Outcomes: After meticulous engagement with course materials and successful completion of this course, students should be able to demonstrate knowledge of some of the key concepts, methods and theories used for analysing cultural texts such as novels, poems, plays, films, critical essays, cartoons, news reports and photographs. In addition to expanding their knowledge of the basic elements of literary representation, students will be given a broad introduction to the study of film (including the basic vocabulary of film studies; different theoretical approaches to film; and specific ways of grouping films [e.g. by genre, region, historical context, or authorship]) as well as some of the foundational critical concepts used in the field of cultural studies.   One of the key aims of this course is to provide rigorous training in a variety of skills fundamental to the analysis of literature and culture. Students will be given instruction on how to read closely for detail and nuance; how to identify patterns that cut across a range of representational forms; how to distinguish and evaluate critical perspectives; how to situate texts within their historical and ideological contexts; and how to weigh evidence and formulate arguments in grammatically accurate written and spoken language. Students will be offered frequent opportunity to practise their interpretative, analytical, reading, writing and oral communication skills both in the form of written assignments and participation in class and tutorial.



ENGL 2614: Early Modern to Contemporary World Literatures

Continuous Assessment (NQF level 6/7) - 16 credits

This course fosters a broad understanding of literatures written in English from the early modern era to the present using a variety of critical approaches. In any given year, the texts selected may be drawn from contexts such as early modern or contemporary Britain, the US, Africa, or other countries across the globe. ENGL 2614 builds on and expands the knowledge covered in ENGL 1514 and 1624 – students should have passed these to take ENGL 2614. Whereas ENGL 1514 and 1624 offered students an introduction to the basics of literary and cultural interpretation and analysis, this course will dwell in greater depth and detail on literary nuance and thematic meaning, as well as on historical periods, genres and movements. Students will be offered a more rigorous overview of the interpretative and theoretical tools that help readers make sense of literary representation in past and present contexts, and will be introduced to some of the major literary and theoretical movements that these texts emerge from. The course will place emphasis in particular on sharpening and further developing critical skills in reading, writing and oral communication.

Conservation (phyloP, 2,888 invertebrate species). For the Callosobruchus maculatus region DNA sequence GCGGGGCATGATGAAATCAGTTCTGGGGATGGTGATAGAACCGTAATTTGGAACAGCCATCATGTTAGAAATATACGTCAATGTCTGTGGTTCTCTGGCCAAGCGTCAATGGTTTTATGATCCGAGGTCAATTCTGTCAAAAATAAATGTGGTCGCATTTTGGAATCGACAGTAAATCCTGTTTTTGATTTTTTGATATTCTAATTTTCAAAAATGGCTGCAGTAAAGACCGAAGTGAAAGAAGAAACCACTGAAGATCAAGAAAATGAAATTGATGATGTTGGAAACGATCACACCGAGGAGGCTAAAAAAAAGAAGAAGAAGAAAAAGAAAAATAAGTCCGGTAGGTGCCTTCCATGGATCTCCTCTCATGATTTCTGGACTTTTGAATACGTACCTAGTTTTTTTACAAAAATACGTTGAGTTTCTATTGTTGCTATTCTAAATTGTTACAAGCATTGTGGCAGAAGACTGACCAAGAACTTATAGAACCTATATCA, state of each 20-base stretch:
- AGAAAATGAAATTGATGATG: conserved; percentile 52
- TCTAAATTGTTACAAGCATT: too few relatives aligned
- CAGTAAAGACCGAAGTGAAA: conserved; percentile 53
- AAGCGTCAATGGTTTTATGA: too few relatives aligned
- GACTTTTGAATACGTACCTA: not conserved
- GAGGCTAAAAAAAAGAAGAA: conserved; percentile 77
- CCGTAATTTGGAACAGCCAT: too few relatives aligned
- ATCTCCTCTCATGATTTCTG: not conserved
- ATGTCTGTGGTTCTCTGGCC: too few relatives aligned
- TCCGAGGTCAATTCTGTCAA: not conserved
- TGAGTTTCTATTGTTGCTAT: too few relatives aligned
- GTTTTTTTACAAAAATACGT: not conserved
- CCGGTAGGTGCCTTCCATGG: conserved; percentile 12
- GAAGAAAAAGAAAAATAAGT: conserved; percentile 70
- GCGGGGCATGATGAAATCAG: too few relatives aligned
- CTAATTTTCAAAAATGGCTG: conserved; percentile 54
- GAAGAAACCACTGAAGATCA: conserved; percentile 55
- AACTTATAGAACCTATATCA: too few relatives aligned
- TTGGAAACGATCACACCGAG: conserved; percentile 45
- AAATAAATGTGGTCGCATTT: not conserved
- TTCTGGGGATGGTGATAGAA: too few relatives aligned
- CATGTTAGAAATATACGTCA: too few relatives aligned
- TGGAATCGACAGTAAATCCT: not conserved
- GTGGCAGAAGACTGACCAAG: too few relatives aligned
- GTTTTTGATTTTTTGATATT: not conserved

Outcomes: Students who have successfully completed this course should have a sound understanding of some of major movements, authors and ideas in English literary history. Student should have developed a confident familiarity with some of the most influential theoretical frameworks for literary study to have emerged from specific historical periods and cultural contexts. In any given year, these frameworks might include, but are not limited to, feminism, post-colonialism, critical race theory, psychoanalysis and genre theory. Learners will have developed the ability to read a literary text as an articulation of not only a particular cultural and historical moment but also of a longer socio-cultural inheritance. By the end of this course, students should be able to produce carefully crafted and grammatically accurate written assignments that clearly demonstrate their aptitude for close textual analysis, historical contextualisation, language usage and persuasive argumentation.



ENGL 2724: Twentieth Century and Modernist Literatures

Continuous Assessment (NQF level 7) - 16 credits

This module builds on ENGL 2614 and focuses on a selection of literary texts and theories that have emerged in the fields of Twentieth Century and Modernist Literatures. The course will provide students with a firm understanding of the conceptual and theoretical concerns that influenced literary and cultural production from the early Twentieth Century to the present. We will strike a balance between the study of mainstream authors and of historically marginalised literary production during this time. Whereas ENGL 2614 offered a relatively broad overview of literatures written in English from the early modern era to the present, this course will be more focused in terms of the fields that it surveys and the historical and cultural contexts from which the literary and cultural texts under discussion emanate. Building on critical skills already developed in ENGL 1514, ENGL 1624 and ENGL 2614, students will be asked to engage in greater depth and detail with the areas of literary and critical theory that pertain to the texts under discussion than they did in previous modules. Careful attention will be paid to refining analytical, writing and oral communication skills.